Wood residues produced by the roundwood processing industry have been utilized heavily for both energy and non-energy purposes. The last comprehensive study of Pennsylvania's roundwood processors was conducted in 1988 by Wharton and Bearer (1994), who found that firms utilized and/or disposed of 120 million cubic feet (mmft3) of residues produced from a total roundwood volume of 1.450 billion board feet (BBF). Data collected from a mail survey of all identified roundwood purchasers in Pennsylvania in 2003 (n = 334) indicated that roundwood purchase volume decreased slightly to 1.266 BBF with 94 mmft3 of accumulated residues that were utilized and/or disposed of as waste. Roundwood purchasers include any Pennsylvania firm that bought roundwood (sawlogs, veneer logs, and pulpwood) from Pennsylvania and adjoining states in 2003. This total volume of residues consisted of 20 percent bark, 45 percent coarse, and 35 percent fine residues in 2003. The specific end uses for these three residue types changed dramatically over the 15-year span (1988 to 2003) with overall residential fuel use declining and uses for pulp and fiber composites, industrial fuels, and agricultural/horticultural products increasing. Pennsylvania's roundwood purchasers utilized 99 percent of their accumulated mill residues in 2003, a 6 percent increase from the overall percent utilized in 1988.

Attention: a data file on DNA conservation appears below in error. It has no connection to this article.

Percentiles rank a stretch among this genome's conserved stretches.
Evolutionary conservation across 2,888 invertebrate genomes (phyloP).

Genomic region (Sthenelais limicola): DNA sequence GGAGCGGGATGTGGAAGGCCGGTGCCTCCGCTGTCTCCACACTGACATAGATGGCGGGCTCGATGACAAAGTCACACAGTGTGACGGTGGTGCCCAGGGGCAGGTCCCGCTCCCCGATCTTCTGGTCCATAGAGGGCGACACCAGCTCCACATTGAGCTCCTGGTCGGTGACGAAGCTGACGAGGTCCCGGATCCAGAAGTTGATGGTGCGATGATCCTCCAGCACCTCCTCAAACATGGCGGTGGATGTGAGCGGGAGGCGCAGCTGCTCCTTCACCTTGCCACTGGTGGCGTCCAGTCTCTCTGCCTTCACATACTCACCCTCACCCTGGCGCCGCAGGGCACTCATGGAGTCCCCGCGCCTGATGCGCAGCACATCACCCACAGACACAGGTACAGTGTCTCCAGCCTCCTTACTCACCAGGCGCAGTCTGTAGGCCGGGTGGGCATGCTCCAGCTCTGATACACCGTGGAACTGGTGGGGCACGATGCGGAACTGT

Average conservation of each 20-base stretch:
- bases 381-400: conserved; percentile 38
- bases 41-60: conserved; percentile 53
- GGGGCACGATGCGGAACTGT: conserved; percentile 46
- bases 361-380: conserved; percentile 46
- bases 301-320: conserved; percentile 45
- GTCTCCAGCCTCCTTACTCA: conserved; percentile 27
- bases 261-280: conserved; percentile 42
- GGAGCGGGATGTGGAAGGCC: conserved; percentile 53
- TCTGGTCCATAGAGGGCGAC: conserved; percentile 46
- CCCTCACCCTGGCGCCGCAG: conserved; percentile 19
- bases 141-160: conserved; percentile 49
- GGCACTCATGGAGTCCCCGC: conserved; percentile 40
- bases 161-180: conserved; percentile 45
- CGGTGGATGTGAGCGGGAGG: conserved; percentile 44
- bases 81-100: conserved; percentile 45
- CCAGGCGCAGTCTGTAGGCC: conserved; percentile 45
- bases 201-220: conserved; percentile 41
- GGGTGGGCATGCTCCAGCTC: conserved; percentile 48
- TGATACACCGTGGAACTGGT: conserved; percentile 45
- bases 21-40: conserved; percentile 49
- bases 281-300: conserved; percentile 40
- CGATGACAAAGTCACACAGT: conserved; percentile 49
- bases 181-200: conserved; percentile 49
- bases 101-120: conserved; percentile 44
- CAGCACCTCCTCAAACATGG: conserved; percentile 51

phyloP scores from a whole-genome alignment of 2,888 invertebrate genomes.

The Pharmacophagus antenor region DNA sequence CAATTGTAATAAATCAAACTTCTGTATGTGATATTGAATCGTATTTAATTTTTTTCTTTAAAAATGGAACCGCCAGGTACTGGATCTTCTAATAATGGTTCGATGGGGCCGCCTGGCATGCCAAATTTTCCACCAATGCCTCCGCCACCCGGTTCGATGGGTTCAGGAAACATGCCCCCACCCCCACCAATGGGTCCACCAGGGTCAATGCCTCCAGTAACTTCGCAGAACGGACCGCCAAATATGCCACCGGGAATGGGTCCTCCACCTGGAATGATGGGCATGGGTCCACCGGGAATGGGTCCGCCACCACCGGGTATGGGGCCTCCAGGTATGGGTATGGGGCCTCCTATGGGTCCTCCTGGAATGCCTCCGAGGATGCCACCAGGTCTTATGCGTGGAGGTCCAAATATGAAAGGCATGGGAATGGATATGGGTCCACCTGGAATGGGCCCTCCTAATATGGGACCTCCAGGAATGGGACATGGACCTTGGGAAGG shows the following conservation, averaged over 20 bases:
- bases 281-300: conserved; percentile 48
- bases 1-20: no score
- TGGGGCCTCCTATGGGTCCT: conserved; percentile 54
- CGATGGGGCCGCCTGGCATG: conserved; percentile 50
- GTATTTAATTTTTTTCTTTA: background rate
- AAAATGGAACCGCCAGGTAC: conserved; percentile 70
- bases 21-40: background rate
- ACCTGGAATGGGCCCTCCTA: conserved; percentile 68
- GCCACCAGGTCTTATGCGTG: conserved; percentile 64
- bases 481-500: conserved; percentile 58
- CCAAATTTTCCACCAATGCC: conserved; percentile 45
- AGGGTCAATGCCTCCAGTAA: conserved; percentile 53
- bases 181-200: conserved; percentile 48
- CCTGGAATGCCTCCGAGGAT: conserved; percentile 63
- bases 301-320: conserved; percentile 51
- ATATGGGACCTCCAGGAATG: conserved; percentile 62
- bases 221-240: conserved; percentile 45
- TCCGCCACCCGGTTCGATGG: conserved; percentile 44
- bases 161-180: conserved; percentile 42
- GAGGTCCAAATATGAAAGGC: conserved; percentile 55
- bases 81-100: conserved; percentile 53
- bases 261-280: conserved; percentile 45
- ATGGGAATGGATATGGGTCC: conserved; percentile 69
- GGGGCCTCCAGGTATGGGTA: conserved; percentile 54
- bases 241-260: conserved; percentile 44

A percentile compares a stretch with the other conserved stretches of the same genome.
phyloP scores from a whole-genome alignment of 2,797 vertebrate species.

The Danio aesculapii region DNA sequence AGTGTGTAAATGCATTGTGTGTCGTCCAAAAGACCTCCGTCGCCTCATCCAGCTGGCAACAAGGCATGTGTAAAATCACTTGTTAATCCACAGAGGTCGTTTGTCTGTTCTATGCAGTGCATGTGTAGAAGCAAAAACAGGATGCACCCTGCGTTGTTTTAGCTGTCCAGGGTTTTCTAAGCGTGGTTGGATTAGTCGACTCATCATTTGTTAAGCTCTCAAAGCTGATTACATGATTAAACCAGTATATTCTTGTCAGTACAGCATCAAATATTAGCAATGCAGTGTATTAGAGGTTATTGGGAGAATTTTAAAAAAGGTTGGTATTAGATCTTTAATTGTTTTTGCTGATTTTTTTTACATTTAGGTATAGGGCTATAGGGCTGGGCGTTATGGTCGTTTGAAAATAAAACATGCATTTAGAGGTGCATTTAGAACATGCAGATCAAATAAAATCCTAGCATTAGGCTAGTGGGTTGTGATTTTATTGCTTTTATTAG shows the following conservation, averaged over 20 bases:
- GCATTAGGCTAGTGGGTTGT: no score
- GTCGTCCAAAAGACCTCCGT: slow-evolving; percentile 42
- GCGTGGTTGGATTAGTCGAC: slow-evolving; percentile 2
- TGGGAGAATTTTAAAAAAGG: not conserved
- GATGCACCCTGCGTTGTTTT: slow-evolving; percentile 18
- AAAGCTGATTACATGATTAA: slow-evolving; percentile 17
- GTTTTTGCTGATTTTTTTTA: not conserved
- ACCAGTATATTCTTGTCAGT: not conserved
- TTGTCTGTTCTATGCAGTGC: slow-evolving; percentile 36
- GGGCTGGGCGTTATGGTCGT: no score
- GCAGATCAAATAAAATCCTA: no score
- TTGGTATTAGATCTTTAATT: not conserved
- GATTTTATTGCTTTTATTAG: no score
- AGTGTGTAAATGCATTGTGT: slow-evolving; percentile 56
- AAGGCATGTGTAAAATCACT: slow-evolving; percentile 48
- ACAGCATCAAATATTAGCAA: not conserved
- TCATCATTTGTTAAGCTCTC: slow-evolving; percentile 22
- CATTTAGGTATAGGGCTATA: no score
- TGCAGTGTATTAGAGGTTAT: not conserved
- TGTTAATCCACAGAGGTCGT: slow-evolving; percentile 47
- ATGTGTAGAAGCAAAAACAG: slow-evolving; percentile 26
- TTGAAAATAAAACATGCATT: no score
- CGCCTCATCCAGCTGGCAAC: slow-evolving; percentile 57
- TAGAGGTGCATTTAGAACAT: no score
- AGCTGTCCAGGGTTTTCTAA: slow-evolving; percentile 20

|Original language||English (US)|
|Number of pages||6|
|Journal||Forest Products Journal|
|State||Published - Apr 1 2007|
All Science Journal Classification (ASJC) codes
- Materials Science(all)
- Plant Science